But, the fact is we can afford adequate defense. For let’s just look at who our potential “real” enemies might be… Russia and China. Combined, they spend something in the vicinity of $100 Billion/year on defense. And if you add up all the money the entire rest of the world spends on defense, it’s some ~$500600 Billion. We scarcely need to be spending at least twice what everyone combined spends, if not three times as much!
It’s our ever-expanding defense budget that poses the greatest threat to our national security. For it’s no longer about defending us from any likely, or even possible, threat anymore. It’s about saving corrupt defense contractors, legislators and lobbyists from the unemployment line and the prison cell. And, of course, it’s about bringing home the (borrowed) bacon, too!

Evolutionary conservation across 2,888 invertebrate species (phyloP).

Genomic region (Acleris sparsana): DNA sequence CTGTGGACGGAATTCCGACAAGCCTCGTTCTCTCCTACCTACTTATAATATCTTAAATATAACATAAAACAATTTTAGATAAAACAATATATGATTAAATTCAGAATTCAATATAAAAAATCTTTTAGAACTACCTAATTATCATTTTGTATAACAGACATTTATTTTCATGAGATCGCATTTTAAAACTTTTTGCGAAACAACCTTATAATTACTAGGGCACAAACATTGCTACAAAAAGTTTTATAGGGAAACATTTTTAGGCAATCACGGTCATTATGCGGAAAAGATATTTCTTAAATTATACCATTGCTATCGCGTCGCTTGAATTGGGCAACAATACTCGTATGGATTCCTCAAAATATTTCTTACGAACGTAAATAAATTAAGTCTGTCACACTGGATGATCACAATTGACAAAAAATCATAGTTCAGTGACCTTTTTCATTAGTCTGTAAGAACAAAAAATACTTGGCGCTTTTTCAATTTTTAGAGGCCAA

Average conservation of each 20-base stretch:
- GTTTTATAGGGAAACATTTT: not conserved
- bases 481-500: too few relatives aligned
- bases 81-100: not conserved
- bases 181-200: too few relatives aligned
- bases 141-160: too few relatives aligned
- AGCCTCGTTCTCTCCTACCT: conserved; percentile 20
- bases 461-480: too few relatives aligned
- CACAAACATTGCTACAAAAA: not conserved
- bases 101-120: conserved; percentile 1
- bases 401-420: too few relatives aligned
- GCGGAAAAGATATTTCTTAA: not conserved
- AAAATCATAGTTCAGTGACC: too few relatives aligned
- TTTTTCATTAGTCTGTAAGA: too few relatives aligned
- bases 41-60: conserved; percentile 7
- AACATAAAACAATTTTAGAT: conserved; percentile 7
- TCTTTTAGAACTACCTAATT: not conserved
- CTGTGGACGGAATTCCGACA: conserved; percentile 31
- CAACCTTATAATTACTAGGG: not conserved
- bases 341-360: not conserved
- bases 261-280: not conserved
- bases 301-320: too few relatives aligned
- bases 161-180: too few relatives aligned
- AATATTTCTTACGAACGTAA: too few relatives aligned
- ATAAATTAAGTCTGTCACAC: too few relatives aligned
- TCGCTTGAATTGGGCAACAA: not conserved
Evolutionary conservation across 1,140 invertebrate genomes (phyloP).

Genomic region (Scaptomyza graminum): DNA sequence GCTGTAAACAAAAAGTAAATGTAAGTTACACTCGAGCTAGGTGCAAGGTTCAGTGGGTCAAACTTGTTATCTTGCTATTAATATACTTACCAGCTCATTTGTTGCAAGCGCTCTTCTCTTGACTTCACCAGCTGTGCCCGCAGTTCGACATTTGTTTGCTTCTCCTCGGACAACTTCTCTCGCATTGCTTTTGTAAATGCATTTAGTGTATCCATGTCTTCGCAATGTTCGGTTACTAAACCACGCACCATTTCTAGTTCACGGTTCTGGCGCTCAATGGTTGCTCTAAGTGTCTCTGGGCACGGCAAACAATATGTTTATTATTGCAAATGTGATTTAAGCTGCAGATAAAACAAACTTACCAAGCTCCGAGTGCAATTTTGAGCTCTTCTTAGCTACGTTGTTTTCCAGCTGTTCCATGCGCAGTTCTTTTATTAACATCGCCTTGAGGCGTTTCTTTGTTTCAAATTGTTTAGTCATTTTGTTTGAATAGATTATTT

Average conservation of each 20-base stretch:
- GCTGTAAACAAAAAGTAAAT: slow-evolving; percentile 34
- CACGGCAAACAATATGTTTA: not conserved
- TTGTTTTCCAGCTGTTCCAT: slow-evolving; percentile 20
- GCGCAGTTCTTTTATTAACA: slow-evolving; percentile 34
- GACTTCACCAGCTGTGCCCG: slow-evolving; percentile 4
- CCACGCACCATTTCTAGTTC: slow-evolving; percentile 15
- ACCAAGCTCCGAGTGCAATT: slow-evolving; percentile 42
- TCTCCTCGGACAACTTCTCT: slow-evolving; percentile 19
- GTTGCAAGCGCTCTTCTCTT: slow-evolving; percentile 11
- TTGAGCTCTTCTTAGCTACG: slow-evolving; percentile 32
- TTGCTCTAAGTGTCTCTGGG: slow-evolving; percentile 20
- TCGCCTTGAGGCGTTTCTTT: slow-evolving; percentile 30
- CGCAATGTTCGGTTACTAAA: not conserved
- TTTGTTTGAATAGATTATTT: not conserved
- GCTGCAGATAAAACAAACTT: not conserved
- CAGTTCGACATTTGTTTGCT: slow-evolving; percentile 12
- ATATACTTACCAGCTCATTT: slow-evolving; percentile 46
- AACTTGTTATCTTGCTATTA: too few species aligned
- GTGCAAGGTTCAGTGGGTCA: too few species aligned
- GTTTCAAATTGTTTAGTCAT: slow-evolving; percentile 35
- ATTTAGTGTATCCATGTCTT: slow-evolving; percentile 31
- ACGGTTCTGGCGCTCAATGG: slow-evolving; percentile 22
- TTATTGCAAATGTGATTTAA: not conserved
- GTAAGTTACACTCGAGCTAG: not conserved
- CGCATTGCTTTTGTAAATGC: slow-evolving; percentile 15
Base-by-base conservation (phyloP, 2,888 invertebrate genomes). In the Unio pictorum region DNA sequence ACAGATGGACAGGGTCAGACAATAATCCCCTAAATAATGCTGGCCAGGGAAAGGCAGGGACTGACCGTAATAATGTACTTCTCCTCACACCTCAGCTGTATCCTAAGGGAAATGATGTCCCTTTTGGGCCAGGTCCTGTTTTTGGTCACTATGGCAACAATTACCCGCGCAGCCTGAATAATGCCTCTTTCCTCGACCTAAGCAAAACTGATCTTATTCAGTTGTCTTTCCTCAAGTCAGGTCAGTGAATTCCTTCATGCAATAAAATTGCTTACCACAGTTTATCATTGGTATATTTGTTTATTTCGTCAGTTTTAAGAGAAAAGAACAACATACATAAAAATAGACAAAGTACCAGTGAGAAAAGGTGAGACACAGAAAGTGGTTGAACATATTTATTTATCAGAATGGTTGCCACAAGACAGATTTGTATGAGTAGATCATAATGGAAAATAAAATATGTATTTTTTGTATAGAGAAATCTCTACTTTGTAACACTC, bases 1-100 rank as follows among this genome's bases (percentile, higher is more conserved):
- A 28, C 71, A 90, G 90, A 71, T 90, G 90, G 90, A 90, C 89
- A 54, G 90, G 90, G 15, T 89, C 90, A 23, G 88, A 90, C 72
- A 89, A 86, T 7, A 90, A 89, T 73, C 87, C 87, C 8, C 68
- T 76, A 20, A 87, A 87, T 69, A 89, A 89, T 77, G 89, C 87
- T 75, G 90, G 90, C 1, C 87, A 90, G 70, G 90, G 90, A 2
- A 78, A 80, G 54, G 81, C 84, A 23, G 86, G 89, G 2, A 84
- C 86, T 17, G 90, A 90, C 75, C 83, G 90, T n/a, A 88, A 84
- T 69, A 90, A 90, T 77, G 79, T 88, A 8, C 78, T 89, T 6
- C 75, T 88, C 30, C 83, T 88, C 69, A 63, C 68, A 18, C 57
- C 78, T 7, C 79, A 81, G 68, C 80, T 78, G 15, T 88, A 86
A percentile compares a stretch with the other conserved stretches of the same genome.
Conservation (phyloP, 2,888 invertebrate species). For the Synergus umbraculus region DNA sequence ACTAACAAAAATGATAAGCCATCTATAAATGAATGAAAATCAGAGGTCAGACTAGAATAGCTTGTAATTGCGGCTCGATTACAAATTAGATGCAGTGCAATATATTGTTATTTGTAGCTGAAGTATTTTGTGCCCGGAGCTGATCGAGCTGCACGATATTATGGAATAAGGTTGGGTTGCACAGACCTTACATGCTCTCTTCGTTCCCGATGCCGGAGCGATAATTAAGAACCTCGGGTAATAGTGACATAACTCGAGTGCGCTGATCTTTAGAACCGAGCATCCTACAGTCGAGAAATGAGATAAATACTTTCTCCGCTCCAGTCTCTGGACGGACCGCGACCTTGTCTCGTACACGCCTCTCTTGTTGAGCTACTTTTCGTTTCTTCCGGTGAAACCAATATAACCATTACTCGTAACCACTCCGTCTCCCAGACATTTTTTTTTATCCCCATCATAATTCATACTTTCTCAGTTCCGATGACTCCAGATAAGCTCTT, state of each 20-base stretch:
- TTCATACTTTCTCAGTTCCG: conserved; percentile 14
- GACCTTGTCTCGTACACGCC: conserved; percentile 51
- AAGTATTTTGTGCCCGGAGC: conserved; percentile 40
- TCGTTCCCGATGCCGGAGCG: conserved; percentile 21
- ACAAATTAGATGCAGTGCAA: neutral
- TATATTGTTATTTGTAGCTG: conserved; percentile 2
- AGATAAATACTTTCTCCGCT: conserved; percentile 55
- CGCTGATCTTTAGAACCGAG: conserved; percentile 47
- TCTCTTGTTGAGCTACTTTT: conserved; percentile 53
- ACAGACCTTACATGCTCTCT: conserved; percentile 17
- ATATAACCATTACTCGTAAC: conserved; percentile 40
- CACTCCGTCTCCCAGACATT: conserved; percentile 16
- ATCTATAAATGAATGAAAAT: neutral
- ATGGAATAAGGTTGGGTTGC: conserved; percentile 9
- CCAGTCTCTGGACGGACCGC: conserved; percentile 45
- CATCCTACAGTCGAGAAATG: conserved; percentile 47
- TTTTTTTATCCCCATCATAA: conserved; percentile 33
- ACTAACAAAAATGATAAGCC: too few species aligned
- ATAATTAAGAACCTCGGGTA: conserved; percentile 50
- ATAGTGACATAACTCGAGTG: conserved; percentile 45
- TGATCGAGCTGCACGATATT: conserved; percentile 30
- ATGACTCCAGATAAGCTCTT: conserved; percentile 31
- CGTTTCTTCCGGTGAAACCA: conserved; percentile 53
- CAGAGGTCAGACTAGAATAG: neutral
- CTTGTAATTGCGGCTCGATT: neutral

Jim Lobe has acknowledged erroneously placing Gulbuddin Hekmatyar in the White House; there are other errors in the piece as well. Hekmatyar and Ahmad Shah Massoud received roughly 19-20% of arms shipments. There did exist Pakistani Army and ISI opposition to Massoud due to his collaboration with the Soviet 40th Army. Also, the story that Hekmatyar threw acid in the faces of women who refused to wear the veil, has been discredited. Vitaly Mitrokhin, a KGB archivist who defected to the West and wrote The KGB in Afghanistan, claims this story was KGB “active measures” or disinformation. This was done, according to Mitrokhin, due to the fact that Hekmatyar was the most effective anti-Soviet fighter. Milt Bearden, former CIA station chief in Islamabad said this story was “classic KGB disinformation.”
~ Bruce G. Richardson